Responsible Development of Nanotechnology: Maximizing Results while Minimizing Risk
Nanotechnology holds the promise of new materials and devices that can be designed and engineered to solve critical questions in almost every sector of our economy – from treating cancer, to cleaning contaminated water, accelerating advanced manufacturing, meeting energy needs, and fixing our roadways and bridges. That’s why, for the last 10 years, the United States has engaged in an ambitious effort through the National Nanotechnology Initiative (NNI) to leverage the research programs and resources of Federal agencies and maximize the potential for translating the results of nanotechnology research into products that strengthen the economy and improve our quality of life.
Nanotechnology is the study and manipulation of matter at a very tiny scale, the nanometer scale. A nanometer is one billionth of a meter. If we think in terms of nanometers, asheet of paper is about 100,000 nanometers thick, and a human hair is approximately 80,000 nanometers wide. But nano is not just about being small; unusual things happen at the nanoscale (a term generally understood to mean at a scale less than 100 nanometers). Specifically, unexpected physical, biological, and chemical properties emerge that are not present in the same materials at larger scales. These unique properties are what make nanomaterials useful in ways limited only by our imaginations – allowing certain materials to be extremely strong even as they are incredibly light, or granting materials highly useful electrical or optical properties.
The Federal Government is committed to the responsible development of nanotechnology so that the benefits to society are maximized while the potential for unintended consequences from nanomaterials’ novel properties is minimized. Responsible development of nanotechnology requires an integrated, risk-management-based approach to environmental, health, and safety (EHS) research. Accordingly, NNI participating agencies produced their first NNI strategy for nanotechnology-related EHS research in 2008, and today provide a revised and updated 2011 NNI EHS Research Strategy. This updated strategy reflects the current status of the science and will serve as a guide to agencies as they develop their agency-specific nanotechnology EHS research programs.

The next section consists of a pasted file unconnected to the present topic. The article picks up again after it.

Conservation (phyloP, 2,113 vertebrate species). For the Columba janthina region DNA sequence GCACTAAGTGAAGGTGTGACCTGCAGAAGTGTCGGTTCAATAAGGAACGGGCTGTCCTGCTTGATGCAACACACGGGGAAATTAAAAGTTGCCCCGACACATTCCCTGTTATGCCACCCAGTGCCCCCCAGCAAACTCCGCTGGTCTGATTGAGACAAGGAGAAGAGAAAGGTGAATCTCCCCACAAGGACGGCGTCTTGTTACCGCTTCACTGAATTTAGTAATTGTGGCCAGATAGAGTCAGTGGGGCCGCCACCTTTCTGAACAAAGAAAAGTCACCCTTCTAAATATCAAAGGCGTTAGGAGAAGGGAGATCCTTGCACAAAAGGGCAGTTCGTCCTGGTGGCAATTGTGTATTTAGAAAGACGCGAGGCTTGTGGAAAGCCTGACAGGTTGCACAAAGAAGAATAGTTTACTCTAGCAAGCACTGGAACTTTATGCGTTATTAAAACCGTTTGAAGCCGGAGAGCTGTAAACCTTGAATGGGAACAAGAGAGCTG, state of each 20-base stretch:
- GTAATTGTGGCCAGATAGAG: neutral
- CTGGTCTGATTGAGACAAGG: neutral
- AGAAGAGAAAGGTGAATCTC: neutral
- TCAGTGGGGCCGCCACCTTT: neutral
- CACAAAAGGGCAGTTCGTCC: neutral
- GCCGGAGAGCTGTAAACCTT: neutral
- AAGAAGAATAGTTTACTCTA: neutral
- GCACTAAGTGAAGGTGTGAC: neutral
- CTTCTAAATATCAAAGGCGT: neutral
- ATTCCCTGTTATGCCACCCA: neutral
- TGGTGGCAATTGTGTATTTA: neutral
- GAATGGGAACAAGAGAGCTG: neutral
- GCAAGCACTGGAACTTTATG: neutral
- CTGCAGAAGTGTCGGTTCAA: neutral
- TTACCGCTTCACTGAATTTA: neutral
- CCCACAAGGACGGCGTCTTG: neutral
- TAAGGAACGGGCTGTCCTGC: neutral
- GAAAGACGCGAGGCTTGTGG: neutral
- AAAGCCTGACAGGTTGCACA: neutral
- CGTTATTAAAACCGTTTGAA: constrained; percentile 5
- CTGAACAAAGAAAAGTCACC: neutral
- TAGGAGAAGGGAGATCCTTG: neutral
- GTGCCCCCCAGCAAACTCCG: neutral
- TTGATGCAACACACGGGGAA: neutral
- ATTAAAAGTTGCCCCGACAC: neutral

Core research areas addressed in the 2011 strategy include: nanomaterial measurement, human exposure assessment, human health, environment, risk assessment and management, and the new core area of predictive modeling and informatics. Also emphasized in this strategy is a more robust risk assessment component that incorporates product life cycle analysis and ethical, legal, and societal implications of nanotechnology. Most importantly, the strategy introduces principles for targeting and accelerating nanotechnology EHS research so that risk assessment and risk management decisions are based on sound science.
Progress in EHS research is occurring on many fronts as the NNI EHS research agencies have joined together to plan and fund research programs in core areas. For example, the Food and Drug Administration and National Institutes of Health have researched the safety of nanomaterials used in skin products like sunscreen; the Environmental Protection Agency and Consumer Product Safety Commission are monitoring the health and environmental impacts of products containing silver nanoparticles, and National Institute of Occupational Safety and Health has recommended safe handling guidelines for workers in industries and laboratories.
More information on the National Nanotechnology Initiative, including the full range of NNI documents and resources, is available here.
Sally Tinkle is Deputy Director of the National Nanotechnology Coordination Office; Tof Carim is Assistant Director for Nanotechnology at OSTP
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